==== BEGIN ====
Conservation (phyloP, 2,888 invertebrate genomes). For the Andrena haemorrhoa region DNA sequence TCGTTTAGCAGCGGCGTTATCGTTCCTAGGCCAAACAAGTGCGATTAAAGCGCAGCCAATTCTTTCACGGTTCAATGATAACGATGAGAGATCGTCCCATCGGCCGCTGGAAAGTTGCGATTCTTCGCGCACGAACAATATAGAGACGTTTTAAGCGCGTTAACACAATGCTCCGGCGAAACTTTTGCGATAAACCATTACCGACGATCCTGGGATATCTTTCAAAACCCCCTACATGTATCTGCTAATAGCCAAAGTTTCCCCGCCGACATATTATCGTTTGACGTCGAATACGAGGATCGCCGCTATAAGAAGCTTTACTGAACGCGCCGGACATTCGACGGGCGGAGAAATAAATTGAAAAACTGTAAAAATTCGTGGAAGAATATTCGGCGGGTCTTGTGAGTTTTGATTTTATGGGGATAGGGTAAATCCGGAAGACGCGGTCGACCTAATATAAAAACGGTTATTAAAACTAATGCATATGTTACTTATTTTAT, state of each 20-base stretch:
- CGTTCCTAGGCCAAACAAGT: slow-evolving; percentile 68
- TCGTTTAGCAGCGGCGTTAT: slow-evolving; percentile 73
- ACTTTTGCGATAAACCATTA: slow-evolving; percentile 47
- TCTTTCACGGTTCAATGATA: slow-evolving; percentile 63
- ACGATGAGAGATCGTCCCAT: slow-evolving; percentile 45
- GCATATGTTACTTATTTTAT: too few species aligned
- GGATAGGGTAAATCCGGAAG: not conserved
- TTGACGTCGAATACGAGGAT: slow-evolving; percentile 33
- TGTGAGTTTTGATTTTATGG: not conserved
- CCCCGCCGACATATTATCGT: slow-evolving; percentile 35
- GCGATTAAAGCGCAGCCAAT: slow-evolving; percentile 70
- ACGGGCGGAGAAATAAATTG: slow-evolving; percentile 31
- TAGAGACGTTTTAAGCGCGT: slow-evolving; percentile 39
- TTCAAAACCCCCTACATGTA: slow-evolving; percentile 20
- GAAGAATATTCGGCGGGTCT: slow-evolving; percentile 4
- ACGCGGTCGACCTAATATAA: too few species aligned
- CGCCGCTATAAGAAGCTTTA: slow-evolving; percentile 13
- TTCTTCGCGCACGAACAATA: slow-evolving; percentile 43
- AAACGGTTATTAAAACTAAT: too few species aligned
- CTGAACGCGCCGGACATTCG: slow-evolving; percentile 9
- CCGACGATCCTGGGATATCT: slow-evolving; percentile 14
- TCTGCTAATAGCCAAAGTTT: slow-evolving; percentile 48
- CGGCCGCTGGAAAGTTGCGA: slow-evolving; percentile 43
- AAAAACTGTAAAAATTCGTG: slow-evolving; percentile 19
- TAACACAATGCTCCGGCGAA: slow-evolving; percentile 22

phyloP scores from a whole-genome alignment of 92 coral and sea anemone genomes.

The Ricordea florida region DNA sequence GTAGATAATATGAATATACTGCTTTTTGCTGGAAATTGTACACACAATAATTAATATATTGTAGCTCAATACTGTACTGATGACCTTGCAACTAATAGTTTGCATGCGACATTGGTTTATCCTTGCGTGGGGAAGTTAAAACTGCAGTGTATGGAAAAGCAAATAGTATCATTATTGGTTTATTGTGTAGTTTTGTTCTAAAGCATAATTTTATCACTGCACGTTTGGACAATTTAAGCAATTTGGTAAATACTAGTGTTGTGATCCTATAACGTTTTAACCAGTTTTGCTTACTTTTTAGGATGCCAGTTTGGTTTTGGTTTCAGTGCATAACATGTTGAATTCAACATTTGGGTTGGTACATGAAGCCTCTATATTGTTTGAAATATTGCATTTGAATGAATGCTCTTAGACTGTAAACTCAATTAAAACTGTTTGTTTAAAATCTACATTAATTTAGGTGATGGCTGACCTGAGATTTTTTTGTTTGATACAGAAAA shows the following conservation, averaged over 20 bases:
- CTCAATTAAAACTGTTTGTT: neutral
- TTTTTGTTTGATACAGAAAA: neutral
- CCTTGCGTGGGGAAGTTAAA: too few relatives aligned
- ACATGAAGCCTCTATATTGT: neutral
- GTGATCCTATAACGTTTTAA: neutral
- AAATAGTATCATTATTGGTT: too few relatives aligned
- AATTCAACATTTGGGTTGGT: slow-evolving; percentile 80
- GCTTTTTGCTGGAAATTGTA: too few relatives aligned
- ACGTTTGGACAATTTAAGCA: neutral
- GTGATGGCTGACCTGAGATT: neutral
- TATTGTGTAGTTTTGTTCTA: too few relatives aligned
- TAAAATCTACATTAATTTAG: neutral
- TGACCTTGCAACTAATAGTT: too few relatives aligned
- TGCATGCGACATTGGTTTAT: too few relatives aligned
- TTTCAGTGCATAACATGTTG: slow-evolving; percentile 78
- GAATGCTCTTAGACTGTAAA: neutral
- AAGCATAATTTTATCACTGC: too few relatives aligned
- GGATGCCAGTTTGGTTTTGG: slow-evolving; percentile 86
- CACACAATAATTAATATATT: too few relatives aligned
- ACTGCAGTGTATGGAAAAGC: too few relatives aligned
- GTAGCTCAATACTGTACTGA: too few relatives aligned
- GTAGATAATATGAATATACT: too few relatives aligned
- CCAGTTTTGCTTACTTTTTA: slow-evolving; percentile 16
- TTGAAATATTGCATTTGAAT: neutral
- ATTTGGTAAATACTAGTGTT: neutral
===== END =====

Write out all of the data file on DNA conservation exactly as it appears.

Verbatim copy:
Conservation (phyloP, 2,888 invertebrate genomes). For the Andrena haemorrhoa region DNA sequence TCGTTTAGCAGCGGCGTTATCGTTCCTAGGCCAAACAAGTGCGATTAAAGCGCAGCCAATTCTTTCACGGTTCAATGATAACGATGAGAGATCGTCCCATCGGCCGCTGGAAAGTTGCGATTCTTCGCGCACGAACAATATAGAGACGTTTTAAGCGCGTTAACACAATGCTCCGGCGAAACTTTTGCGATAAACCATTACCGACGATCCTGGGATATCTTTCAAAACCCCCTACATGTATCTGCTAATAGCCAAAGTTTCCCCGCCGACATATTATCGTTTGACGTCGAATACGAGGATCGCCGCTATAAGAAGCTTTACTGAACGCGCCGGACATTCGACGGGCGGAGAAATAAATTGAAAAACTGTAAAAATTCGTGGAAGAATATTCGGCGGGTCTTGTGAGTTTTGATTTTATGGGGATAGGGTAAATCCGGAAGACGCGGTCGACCTAATATAAAAACGGTTATTAAAACTAATGCATATGTTACTTATTTTAT, state of each 20-base stretch:
- CGTTCCTAGGCCAAACAAGT: slow-evolving; percentile 68
- TCGTTTAGCAGCGGCGTTAT: slow-evolving; percentile 73
- ACTTTTGCGATAAACCATTA: slow-evolving; percentile 47
- TCTTTCACGGTTCAATGATA: slow-evolving; percentile 63
- ACGATGAGAGATCGTCCCAT: slow-evolving; percentile 45
- GCATATGTTACTTATTTTAT: too few species aligned
- GGATAGGGTAAATCCGGAAG: not conserved
- TTGACGTCGAATACGAGGAT: slow-evolving; percentile 33
- TGTGAGTTTTGATTTTATGG: not conserved
- CCCCGCCGACATATTATCGT: slow-evolving; percentile 35
- GCGATTAAAGCGCAGCCAAT: slow-evolving; percentile 70
- ACGGGCGGAGAAATAAATTG: slow-evolving; percentile 31
- TAGAGACGTTTTAAGCGCGT: slow-evolving; percentile 39
- TTCAAAACCCCCTACATGTA: slow-evolving; percentile 20
- GAAGAATATTCGGCGGGTCT: slow-evolving; percentile 4
- ACGCGGTCGACCTAATATAA: too few species aligned
- CGCCGCTATAAGAAGCTTTA: slow-evolving; percentile 13
- TTCTTCGCGCACGAACAATA: slow-evolving; percentile 43
- AAACGGTTATTAAAACTAAT: too few species aligned
- CTGAACGCGCCGGACATTCG: slow-evolving; percentile 9
- CCGACGATCCTGGGATATCT: slow-evolving; percentile 14
- TCTGCTAATAGCCAAAGTTT: slow-evolving; percentile 48
- CGGCCGCTGGAAAGTTGCGA: slow-evolving; percentile 43
- AAAAACTGTAAAAATTCGTG: slow-evolving; percentile 19
- TAACACAATGCTCCGGCGAA: slow-evolving; percentile 22

phyloP scores from a whole-genome alignment of 92 coral and sea anemone genomes.

The Ricordea florida region DNA sequence GTAGATAATATGAATATACTGCTTTTTGCTGGAAATTGTACACACAATAATTAATATATTGTAGCTCAATACTGTACTGATGACCTTGCAACTAATAGTTTGCATGCGACATTGGTTTATCCTTGCGTGGGGAAGTTAAAACTGCAGTGTATGGAAAAGCAAATAGTATCATTATTGGTTTATTGTGTAGTTTTGTTCTAAAGCATAATTTTATCACTGCACGTTTGGACAATTTAAGCAATTTGGTAAATACTAGTGTTGTGATCCTATAACGTTTTAACCAGTTTTGCTTACTTTTTAGGATGCCAGTTTGGTTTTGGTTTCAGTGCATAACATGTTGAATTCAACATTTGGGTTGGTACATGAAGCCTCTATATTGTTTGAAATATTGCATTTGAATGAATGCTCTTAGACTGTAAACTCAATTAAAACTGTTTGTTTAAAATCTACATTAATTTAGGTGATGGCTGACCTGAGATTTTTTTGTTTGATACAGAAAA shows the following conservation, averaged over 20 bases:
- CTCAATTAAAACTGTTTGTT: neutral
- TTTTTGTTTGATACAGAAAA: neutral
- CCTTGCGTGGGGAAGTTAAA: too few relatives aligned
- ACATGAAGCCTCTATATTGT: neutral
- GTGATCCTATAACGTTTTAA: neutral
- AAATAGTATCATTATTGGTT: too few relatives aligned
- AATTCAACATTTGGGTTGGT: slow-evolving; percentile 80
- GCTTTTTGCTGGAAATTGTA: too few relatives aligned
- ACGTTTGGACAATTTAAGCA: neutral
- GTGATGGCTGACCTGAGATT: neutral
- TATTGTGTAGTTTTGTTCTA: too few relatives aligned
- TAAAATCTACATTAATTTAG: neutral
- TGACCTTGCAACTAATAGTT: too few relatives aligned
- TGCATGCGACATTGGTTTAT: too few relatives aligned
- TTTCAGTGCATAACATGTTG: slow-evolving; percentile 78
- GAATGCTCTTAGACTGTAAA: neutral
- AAGCATAATTTTATCACTGC: too few relatives aligned
- GGATGCCAGTTTGGTTTTGG: slow-evolving; percentile 86
- CACACAATAATTAATATATT: too few relatives aligned
- ACTGCAGTGTATGGAAAAGC: too few relatives aligned
- GTAGCTCAATACTGTACTGA: too few relatives aligned
- GTAGATAATATGAATATACT: too few relatives aligned
- CCAGTTTTGCTTACTTTTTA: slow-evolving; percentile 16
- TTGAAATATTGCATTTGAAT: neutral
- ATTTGGTAAATACTAGTGTT: neutral